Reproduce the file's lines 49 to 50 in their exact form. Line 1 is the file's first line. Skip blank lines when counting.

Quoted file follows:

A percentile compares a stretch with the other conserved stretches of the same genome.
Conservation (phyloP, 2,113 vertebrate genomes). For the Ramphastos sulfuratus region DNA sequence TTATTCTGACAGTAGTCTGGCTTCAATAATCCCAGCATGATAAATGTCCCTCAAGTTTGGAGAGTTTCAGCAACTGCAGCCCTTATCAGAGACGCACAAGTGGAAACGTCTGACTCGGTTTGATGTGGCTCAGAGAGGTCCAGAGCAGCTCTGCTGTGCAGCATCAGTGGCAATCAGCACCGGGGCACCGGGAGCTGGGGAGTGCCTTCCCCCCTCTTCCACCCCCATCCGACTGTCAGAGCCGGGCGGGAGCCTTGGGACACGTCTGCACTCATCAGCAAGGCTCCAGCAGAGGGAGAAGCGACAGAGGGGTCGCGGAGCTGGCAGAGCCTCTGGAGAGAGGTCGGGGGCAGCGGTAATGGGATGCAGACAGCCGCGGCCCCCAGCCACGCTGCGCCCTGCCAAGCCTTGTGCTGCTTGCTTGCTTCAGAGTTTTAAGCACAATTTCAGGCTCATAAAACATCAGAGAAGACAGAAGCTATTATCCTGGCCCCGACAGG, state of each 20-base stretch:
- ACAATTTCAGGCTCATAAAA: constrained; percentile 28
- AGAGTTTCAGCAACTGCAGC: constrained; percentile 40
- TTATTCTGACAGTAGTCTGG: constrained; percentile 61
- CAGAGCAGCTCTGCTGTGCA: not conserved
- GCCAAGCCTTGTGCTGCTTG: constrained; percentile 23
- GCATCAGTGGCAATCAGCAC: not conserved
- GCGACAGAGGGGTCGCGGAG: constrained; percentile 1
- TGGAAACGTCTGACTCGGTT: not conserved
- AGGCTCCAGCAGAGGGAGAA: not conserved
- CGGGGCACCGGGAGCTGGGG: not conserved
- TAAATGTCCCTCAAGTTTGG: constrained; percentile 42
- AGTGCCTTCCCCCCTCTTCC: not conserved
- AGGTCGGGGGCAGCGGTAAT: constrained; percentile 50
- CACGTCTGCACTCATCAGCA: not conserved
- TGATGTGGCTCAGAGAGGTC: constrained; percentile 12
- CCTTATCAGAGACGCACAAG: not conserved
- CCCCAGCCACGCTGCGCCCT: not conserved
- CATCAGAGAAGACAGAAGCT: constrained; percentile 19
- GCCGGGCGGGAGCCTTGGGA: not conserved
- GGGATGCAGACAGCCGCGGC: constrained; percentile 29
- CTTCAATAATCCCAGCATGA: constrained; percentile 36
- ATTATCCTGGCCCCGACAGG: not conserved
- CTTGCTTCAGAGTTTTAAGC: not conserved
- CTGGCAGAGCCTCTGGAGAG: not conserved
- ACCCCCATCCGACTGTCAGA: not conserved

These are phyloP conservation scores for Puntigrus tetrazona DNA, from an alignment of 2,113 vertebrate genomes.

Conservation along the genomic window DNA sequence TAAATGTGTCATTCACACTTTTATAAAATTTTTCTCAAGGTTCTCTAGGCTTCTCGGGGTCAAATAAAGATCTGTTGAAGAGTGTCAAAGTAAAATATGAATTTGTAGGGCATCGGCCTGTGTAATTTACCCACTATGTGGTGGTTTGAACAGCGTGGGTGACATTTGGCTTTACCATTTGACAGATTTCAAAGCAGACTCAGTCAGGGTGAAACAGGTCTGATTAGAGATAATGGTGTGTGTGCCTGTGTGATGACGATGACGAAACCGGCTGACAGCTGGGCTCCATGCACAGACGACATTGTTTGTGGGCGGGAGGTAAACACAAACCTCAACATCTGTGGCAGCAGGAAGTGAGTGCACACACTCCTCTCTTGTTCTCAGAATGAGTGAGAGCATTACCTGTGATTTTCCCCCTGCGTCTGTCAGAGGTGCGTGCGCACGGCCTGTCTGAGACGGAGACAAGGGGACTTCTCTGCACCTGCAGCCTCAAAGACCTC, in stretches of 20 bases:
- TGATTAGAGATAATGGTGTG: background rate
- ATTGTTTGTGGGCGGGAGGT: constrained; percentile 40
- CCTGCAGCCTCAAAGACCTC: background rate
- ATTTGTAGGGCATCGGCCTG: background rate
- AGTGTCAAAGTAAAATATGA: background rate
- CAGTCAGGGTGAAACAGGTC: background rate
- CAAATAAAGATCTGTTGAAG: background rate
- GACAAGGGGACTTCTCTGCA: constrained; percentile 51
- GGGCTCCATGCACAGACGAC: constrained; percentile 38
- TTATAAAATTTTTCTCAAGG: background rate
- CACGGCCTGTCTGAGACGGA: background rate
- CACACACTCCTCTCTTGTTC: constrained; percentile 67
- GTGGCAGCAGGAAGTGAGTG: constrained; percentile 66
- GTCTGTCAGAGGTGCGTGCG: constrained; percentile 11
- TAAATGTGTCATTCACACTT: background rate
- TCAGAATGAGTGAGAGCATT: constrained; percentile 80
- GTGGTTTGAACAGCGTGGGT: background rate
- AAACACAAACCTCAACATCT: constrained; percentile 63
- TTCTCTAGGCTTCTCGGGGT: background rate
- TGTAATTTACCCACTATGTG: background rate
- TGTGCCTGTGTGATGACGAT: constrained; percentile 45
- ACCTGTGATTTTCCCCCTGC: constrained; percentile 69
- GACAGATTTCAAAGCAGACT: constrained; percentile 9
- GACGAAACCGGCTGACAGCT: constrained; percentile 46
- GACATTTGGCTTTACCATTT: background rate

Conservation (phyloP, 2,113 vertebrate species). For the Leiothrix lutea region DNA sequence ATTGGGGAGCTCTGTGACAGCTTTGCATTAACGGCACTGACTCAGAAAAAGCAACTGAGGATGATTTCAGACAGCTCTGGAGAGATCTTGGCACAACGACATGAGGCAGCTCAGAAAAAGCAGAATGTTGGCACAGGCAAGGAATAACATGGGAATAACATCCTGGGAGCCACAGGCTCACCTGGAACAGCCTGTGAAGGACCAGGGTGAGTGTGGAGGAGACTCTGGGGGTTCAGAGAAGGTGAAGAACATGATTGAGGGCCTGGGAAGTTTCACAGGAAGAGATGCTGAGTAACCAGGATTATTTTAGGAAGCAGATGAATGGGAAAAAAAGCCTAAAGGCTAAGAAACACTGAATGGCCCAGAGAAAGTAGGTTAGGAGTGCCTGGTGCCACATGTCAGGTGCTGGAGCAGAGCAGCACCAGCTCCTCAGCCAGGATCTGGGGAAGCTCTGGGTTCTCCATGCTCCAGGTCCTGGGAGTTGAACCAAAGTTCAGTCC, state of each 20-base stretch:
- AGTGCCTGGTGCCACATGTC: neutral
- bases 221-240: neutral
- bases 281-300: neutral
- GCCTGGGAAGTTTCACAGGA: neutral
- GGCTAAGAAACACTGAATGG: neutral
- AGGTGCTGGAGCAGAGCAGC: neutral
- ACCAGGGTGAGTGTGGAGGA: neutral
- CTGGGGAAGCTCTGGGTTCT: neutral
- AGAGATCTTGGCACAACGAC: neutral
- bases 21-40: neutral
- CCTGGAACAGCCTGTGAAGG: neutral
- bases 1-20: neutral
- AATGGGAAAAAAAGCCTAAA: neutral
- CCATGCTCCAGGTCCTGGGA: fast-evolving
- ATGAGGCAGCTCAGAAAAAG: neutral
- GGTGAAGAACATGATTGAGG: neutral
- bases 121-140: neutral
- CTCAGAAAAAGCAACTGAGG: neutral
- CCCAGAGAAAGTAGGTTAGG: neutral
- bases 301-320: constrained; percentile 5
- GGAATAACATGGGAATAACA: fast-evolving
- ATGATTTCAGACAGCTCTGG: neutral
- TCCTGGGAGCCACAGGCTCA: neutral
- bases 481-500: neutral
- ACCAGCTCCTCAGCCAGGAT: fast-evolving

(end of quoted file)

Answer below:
- TGTAATTTACCCACTATGTG: background rate
- TGTGCCTGTGTGATGACGAT: constrained; percentile 45